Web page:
The statement said: ‘As the airline increases passenger operations, the opening of US borders and removal of quarantine is imperative to recovery.
‘These travel restrictions impact on Virgin Atlantic disproportionately given its long-haul operations focused on the transatlantic.
Pictured: Medical staff in full PPE conduct a swab test on travellers after their flight from Ibiza, Spain to Turin, Italy. At Italian airports, all travelers from countries at risk of Covid-19 are tested
‘The airline is calling for both UK and US governments to introduce robust passenger testing regimes to lift travel restrictions whilst protecting public health.’
It comes as it was revealed there are at least 30 countries which offer or accept coronavirus tests at airports.
Many have introduced systems where a negative test will either end the need to quarantine or reduce its length.
Some carry out testing on arrivals at the airport. Others also accept recent tests carried out before departure.
In Iceland, for example, arrivals are swabbed at the airport and then told to go by car or taxi – not public transport – to their homes or accommodation.
If they test positive they must self-isolate for 14 days. With a negative result they get a text message on their fourth day of quarantine telling them how to get a second test. If that is negative, they can leave quarantine.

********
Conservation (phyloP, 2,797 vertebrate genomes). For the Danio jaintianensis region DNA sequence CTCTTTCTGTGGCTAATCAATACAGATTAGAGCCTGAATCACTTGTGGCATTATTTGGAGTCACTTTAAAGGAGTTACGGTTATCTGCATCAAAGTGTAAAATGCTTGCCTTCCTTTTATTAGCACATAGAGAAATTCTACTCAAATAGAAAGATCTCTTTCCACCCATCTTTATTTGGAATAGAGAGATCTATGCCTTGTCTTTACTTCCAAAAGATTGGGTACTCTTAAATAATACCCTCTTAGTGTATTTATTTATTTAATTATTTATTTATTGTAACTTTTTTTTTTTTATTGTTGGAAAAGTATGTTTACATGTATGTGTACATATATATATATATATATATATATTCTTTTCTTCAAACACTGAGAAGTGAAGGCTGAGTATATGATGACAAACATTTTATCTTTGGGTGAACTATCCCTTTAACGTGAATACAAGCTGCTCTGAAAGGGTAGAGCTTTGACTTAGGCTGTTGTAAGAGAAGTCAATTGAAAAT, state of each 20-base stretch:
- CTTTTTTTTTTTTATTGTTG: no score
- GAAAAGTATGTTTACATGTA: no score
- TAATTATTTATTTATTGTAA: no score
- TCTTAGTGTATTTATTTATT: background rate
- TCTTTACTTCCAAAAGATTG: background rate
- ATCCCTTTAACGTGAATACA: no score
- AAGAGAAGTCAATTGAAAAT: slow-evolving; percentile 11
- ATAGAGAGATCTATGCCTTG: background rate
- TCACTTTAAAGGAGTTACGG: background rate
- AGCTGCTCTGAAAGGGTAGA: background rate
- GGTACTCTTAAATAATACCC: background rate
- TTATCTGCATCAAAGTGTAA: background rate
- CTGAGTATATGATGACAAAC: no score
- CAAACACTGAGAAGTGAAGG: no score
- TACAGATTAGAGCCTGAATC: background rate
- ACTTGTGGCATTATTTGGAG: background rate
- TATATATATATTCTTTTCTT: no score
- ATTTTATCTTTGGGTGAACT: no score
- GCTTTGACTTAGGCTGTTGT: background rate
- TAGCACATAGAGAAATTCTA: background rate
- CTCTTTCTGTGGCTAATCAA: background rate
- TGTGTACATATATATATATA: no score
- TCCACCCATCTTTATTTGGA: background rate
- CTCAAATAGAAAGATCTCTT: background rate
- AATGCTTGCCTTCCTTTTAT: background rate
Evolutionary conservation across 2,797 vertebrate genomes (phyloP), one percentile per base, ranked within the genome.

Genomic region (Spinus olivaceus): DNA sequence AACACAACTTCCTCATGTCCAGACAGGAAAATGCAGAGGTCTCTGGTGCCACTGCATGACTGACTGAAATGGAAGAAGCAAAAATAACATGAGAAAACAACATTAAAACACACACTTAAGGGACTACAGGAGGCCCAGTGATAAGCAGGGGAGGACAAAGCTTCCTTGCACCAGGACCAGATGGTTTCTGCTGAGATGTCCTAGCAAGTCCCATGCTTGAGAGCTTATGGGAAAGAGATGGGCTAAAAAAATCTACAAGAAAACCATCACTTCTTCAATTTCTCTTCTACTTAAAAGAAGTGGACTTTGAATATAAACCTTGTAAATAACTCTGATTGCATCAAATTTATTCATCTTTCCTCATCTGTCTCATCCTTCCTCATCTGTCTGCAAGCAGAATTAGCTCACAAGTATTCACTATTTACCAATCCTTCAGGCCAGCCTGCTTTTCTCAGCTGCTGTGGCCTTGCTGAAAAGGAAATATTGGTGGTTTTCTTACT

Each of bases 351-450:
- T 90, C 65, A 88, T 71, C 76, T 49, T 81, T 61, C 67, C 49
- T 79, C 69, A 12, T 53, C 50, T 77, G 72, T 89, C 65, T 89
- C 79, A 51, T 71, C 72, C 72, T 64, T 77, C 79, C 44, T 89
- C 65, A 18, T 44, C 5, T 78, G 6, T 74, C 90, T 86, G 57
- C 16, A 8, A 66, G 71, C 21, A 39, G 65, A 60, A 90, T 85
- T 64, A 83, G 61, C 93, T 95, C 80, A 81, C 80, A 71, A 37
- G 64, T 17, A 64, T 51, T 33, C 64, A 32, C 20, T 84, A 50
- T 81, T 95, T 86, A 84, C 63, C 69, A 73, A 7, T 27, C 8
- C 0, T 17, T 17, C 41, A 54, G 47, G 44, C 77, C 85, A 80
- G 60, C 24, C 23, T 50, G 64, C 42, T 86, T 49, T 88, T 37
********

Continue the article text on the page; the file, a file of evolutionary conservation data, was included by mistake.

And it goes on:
Countries where testing before flying or on arrival can reduce quarantine times include Germany, France and Austria.
In Germany, tests are free for EU residents arriving from high-risk countries.
Testing centres are located in arrivals near the baggage belts. Some travellers can avoid quarantine if they tested negative in the country they flew from 48 hours before landing.
But testing on arrival is also offered at most airports. A second negative test is usually required within a week in order for the 14-day quarantine requirements to cease.
Transatlantic flying represents 70% of Virgin Atlantic’s network. Since March 16, it has not been possible for many British nationals to enter the US upon arrival from the UK, Ireland and the Schengen Area.
Since June, travellers arriving in the U.K. from the US have been subject to 14 days quarantine.
The US border closure and UK quarantine measures have been in place for far longer than originally anticipated, Virgin Atlantic says.
Shai Weiss, CEO of Virgin Atlantic, said: ‘Now we must focus our efforts on securing our long-term future, by ensuring that Virgin Atlantic not only survives but thrives as passenger demand returns.
‘It’s clear that the introduction of passenger testing is the only way to enable the removal of travel restrictions and open up flying to key markets, while protecting public health.